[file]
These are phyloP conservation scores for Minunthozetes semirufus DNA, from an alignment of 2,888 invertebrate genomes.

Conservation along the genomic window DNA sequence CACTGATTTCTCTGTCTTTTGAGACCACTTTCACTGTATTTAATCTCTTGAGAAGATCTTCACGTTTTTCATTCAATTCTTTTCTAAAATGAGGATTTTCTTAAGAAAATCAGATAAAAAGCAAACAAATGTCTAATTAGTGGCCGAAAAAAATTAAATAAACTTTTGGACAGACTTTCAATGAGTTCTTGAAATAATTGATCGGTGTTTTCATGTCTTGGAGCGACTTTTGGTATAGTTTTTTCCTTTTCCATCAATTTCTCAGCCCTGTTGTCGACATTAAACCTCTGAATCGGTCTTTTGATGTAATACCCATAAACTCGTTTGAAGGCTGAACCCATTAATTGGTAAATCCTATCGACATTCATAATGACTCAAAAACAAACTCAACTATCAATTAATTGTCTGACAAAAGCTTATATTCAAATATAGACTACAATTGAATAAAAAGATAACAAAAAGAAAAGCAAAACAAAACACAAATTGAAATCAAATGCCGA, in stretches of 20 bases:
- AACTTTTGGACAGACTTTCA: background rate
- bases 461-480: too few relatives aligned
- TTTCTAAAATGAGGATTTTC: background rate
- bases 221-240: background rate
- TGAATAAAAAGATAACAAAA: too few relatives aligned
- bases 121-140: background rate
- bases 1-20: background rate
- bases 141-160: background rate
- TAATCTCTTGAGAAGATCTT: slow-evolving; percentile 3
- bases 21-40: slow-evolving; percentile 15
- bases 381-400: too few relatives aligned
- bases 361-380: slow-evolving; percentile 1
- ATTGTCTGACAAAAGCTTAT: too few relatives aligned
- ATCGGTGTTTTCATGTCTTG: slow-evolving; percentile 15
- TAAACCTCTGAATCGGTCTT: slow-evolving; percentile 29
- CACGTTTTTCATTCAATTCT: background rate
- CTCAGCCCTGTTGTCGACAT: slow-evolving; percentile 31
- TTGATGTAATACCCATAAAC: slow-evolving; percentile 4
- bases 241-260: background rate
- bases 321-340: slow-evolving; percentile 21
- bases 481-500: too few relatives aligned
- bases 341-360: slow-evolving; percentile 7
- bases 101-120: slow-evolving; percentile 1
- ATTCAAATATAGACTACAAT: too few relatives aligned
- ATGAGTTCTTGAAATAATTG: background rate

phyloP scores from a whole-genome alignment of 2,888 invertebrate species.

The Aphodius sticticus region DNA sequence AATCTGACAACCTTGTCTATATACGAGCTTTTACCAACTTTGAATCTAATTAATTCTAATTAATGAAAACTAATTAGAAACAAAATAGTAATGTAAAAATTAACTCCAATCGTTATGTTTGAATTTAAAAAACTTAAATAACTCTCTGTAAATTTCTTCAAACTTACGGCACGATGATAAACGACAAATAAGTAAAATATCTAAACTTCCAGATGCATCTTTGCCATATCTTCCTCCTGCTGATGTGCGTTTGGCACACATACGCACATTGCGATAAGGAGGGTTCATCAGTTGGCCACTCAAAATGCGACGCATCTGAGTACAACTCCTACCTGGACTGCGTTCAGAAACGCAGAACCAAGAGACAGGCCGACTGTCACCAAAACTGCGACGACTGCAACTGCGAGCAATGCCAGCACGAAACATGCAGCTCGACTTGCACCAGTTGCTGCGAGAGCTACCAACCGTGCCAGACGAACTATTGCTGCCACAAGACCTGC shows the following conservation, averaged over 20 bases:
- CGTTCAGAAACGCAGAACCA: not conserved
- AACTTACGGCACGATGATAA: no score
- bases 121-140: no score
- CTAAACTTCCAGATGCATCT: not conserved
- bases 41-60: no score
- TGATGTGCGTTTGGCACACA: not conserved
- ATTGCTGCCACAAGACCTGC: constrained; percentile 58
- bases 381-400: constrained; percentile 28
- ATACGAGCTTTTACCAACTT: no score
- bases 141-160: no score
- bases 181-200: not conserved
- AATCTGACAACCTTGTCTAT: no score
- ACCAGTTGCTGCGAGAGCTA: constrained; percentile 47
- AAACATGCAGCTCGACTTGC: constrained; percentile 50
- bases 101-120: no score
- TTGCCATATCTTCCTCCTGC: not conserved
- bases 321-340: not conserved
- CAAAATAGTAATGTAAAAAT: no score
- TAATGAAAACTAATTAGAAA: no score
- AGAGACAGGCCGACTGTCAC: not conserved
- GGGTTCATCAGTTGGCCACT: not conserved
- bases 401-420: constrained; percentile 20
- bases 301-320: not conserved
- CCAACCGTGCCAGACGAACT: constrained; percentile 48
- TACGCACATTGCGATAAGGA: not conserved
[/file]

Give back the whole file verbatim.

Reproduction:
These are phyloP conservation scores for Minunthozetes semirufus DNA, from an alignment of 2,888 invertebrate genomes.

Conservation along the genomic window DNA sequence CACTGATTTCTCTGTCTTTTGAGACCACTTTCACTGTATTTAATCTCTTGAGAAGATCTTCACGTTTTTCATTCAATTCTTTTCTAAAATGAGGATTTTCTTAAGAAAATCAGATAAAAAGCAAACAAATGTCTAATTAGTGGCCGAAAAAAATTAAATAAACTTTTGGACAGACTTTCAATGAGTTCTTGAAATAATTGATCGGTGTTTTCATGTCTTGGAGCGACTTTTGGTATAGTTTTTTCCTTTTCCATCAATTTCTCAGCCCTGTTGTCGACATTAAACCTCTGAATCGGTCTTTTGATGTAATACCCATAAACTCGTTTGAAGGCTGAACCCATTAATTGGTAAATCCTATCGACATTCATAATGACTCAAAAACAAACTCAACTATCAATTAATTGTCTGACAAAAGCTTATATTCAAATATAGACTACAATTGAATAAAAAGATAACAAAAAGAAAAGCAAAACAAAACACAAATTGAAATCAAATGCCGA, in stretches of 20 bases:
- AACTTTTGGACAGACTTTCA: background rate
- bases 461-480: too few relatives aligned
- TTTCTAAAATGAGGATTTTC: background rate
- bases 221-240: background rate
- TGAATAAAAAGATAACAAAA: too few relatives aligned
- bases 121-140: background rate
- bases 1-20: background rate
- bases 141-160: background rate
- TAATCTCTTGAGAAGATCTT: slow-evolving; percentile 3
- bases 21-40: slow-evolving; percentile 15
- bases 381-400: too few relatives aligned
- bases 361-380: slow-evolving; percentile 1
- ATTGTCTGACAAAAGCTTAT: too few relatives aligned
- ATCGGTGTTTTCATGTCTTG: slow-evolving; percentile 15
- TAAACCTCTGAATCGGTCTT: slow-evolving; percentile 29
- CACGTTTTTCATTCAATTCT: background rate
- CTCAGCCCTGTTGTCGACAT: slow-evolving; percentile 31
- TTGATGTAATACCCATAAAC: slow-evolving; percentile 4
- bases 241-260: background rate
- bases 321-340: slow-evolving; percentile 21
- bases 481-500: too few relatives aligned
- bases 341-360: slow-evolving; percentile 7
- bases 101-120: slow-evolving; percentile 1
- ATTCAAATATAGACTACAAT: too few relatives aligned
- ATGAGTTCTTGAAATAATTG: background rate

phyloP scores from a whole-genome alignment of 2,888 invertebrate species.

The Aphodius sticticus region DNA sequence AATCTGACAACCTTGTCTATATACGAGCTTTTACCAACTTTGAATCTAATTAATTCTAATTAATGAAAACTAATTAGAAACAAAATAGTAATGTAAAAATTAACTCCAATCGTTATGTTTGAATTTAAAAAACTTAAATAACTCTCTGTAAATTTCTTCAAACTTACGGCACGATGATAAACGACAAATAAGTAAAATATCTAAACTTCCAGATGCATCTTTGCCATATCTTCCTCCTGCTGATGTGCGTTTGGCACACATACGCACATTGCGATAAGGAGGGTTCATCAGTTGGCCACTCAAAATGCGACGCATCTGAGTACAACTCCTACCTGGACTGCGTTCAGAAACGCAGAACCAAGAGACAGGCCGACTGTCACCAAAACTGCGACGACTGCAACTGCGAGCAATGCCAGCACGAAACATGCAGCTCGACTTGCACCAGTTGCTGCGAGAGCTACCAACCGTGCCAGACGAACTATTGCTGCCACAAGACCTGC shows the following conservation, averaged over 20 bases:
- CGTTCAGAAACGCAGAACCA: not conserved
- AACTTACGGCACGATGATAA: no score
- bases 121-140: no score
- CTAAACTTCCAGATGCATCT: not conserved
- bases 41-60: no score
- TGATGTGCGTTTGGCACACA: not conserved
- ATTGCTGCCACAAGACCTGC: constrained; percentile 58
- bases 381-400: constrained; percentile 28
- ATACGAGCTTTTACCAACTT: no score
- bases 141-160: no score
- bases 181-200: not conserved
- AATCTGACAACCTTGTCTAT: no score
- ACCAGTTGCTGCGAGAGCTA: constrained; percentile 47
- AAACATGCAGCTCGACTTGC: constrained; percentile 50
- bases 101-120: no score
- TTGCCATATCTTCCTCCTGC: not conserved
- bases 321-340: not conserved
- CAAAATAGTAATGTAAAAAT: no score
- TAATGAAAACTAATTAGAAA: no score
- AGAGACAGGCCGACTGTCAC: not conserved
- GGGTTCATCAGTTGGCCACT: not conserved
- bases 401-420: constrained; percentile 20
- bases 301-320: not conserved
- CCAACCGTGCCAGACGAACT: constrained; percentile 48
- TACGCACATTGCGATAAGGA: not conserved